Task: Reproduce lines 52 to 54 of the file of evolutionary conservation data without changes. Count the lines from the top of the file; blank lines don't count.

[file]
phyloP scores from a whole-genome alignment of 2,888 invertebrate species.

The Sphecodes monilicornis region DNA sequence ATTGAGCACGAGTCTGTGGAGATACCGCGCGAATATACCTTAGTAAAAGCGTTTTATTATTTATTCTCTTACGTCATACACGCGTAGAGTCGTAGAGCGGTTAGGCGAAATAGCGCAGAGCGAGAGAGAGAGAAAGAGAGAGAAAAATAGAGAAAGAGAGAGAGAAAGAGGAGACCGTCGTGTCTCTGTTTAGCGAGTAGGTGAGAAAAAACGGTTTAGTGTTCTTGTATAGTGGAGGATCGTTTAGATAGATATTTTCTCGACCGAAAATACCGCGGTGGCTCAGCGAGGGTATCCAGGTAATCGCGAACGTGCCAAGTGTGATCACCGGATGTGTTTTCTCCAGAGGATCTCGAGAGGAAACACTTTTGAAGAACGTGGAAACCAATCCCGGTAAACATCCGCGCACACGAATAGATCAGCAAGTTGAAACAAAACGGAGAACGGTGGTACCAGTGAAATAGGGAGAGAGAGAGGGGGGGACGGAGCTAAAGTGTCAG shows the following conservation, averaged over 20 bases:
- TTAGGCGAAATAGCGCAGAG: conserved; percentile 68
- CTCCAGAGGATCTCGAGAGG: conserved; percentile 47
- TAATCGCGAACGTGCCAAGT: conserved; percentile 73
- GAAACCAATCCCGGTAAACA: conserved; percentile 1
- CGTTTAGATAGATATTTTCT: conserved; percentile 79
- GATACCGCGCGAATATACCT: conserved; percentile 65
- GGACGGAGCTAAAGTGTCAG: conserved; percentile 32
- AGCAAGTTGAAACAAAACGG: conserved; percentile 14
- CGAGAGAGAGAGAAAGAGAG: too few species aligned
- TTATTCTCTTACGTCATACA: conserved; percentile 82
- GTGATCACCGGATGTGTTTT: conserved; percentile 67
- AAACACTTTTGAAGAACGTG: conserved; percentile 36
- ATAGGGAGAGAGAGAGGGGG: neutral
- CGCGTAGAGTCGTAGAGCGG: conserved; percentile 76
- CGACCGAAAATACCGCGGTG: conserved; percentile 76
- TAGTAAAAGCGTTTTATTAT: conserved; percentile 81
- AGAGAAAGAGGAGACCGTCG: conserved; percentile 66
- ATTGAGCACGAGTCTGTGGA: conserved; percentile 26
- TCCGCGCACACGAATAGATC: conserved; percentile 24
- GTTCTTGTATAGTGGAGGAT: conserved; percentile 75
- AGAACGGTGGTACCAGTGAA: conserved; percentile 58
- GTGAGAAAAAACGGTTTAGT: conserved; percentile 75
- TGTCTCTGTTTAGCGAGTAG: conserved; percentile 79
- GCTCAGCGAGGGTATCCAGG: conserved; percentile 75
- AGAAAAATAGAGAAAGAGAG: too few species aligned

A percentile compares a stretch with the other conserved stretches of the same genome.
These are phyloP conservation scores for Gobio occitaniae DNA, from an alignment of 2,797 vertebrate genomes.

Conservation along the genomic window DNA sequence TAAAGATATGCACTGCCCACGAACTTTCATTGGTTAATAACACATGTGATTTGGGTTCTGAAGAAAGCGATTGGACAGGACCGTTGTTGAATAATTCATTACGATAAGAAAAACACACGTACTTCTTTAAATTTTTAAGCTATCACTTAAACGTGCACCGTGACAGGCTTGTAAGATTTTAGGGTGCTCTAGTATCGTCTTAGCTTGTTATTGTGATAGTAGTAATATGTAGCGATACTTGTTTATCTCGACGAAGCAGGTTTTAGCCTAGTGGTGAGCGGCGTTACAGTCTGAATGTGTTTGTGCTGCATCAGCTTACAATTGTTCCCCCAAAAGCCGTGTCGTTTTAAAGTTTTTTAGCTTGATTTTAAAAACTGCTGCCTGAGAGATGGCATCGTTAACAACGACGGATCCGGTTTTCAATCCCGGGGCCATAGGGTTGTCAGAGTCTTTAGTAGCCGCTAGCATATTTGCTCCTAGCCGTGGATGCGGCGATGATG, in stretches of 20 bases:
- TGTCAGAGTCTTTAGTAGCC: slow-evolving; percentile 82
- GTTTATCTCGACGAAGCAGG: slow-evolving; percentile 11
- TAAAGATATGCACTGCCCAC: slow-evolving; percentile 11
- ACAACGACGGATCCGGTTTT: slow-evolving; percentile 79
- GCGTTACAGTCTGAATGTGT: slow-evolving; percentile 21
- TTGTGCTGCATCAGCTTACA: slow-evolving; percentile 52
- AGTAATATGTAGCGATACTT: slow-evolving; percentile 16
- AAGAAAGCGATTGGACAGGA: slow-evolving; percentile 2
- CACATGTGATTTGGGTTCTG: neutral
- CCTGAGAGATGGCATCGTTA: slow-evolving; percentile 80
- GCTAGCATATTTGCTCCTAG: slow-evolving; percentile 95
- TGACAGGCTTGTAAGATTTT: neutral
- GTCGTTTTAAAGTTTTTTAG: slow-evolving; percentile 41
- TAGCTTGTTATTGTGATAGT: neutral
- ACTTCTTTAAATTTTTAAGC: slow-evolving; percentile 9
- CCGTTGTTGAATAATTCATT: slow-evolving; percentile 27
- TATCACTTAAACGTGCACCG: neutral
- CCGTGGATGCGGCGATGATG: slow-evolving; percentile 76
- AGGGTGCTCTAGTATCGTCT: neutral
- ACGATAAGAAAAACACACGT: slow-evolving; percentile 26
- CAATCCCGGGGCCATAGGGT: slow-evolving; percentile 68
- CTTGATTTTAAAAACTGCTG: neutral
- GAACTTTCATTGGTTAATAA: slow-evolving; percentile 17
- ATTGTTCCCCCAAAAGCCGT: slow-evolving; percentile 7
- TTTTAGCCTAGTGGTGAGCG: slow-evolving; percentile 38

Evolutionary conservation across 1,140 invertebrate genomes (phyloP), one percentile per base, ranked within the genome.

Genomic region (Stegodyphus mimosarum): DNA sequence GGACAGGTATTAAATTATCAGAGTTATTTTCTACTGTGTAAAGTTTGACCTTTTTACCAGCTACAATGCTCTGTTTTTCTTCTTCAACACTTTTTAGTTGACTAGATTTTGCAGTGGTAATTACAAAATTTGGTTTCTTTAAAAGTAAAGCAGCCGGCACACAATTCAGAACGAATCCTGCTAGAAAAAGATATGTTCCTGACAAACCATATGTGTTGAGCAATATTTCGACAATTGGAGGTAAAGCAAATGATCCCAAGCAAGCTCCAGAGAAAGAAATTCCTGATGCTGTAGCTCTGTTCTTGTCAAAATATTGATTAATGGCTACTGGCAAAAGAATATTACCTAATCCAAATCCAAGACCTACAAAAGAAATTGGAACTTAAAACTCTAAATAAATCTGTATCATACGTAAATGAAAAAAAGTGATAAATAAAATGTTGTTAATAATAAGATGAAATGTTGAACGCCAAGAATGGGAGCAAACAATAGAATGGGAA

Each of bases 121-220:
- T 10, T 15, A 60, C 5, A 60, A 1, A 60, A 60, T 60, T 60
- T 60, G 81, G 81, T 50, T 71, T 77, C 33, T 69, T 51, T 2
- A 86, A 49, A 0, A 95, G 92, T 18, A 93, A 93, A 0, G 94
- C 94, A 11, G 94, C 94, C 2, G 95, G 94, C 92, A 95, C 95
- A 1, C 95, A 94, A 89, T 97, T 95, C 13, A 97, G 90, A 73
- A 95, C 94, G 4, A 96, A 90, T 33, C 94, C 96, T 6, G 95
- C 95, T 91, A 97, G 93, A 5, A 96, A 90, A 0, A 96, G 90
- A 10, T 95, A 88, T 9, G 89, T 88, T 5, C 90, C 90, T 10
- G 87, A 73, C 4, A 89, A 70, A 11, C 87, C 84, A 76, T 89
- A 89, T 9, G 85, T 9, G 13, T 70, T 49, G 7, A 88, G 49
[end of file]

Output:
- CTTGATTTTAAAAACTGCTG: neutral
- GAACTTTCATTGGTTAATAA: slow-evolving; percentile 17
- ATTGTTCCCCCAAAAGCCGT: slow-evolving; percentile 7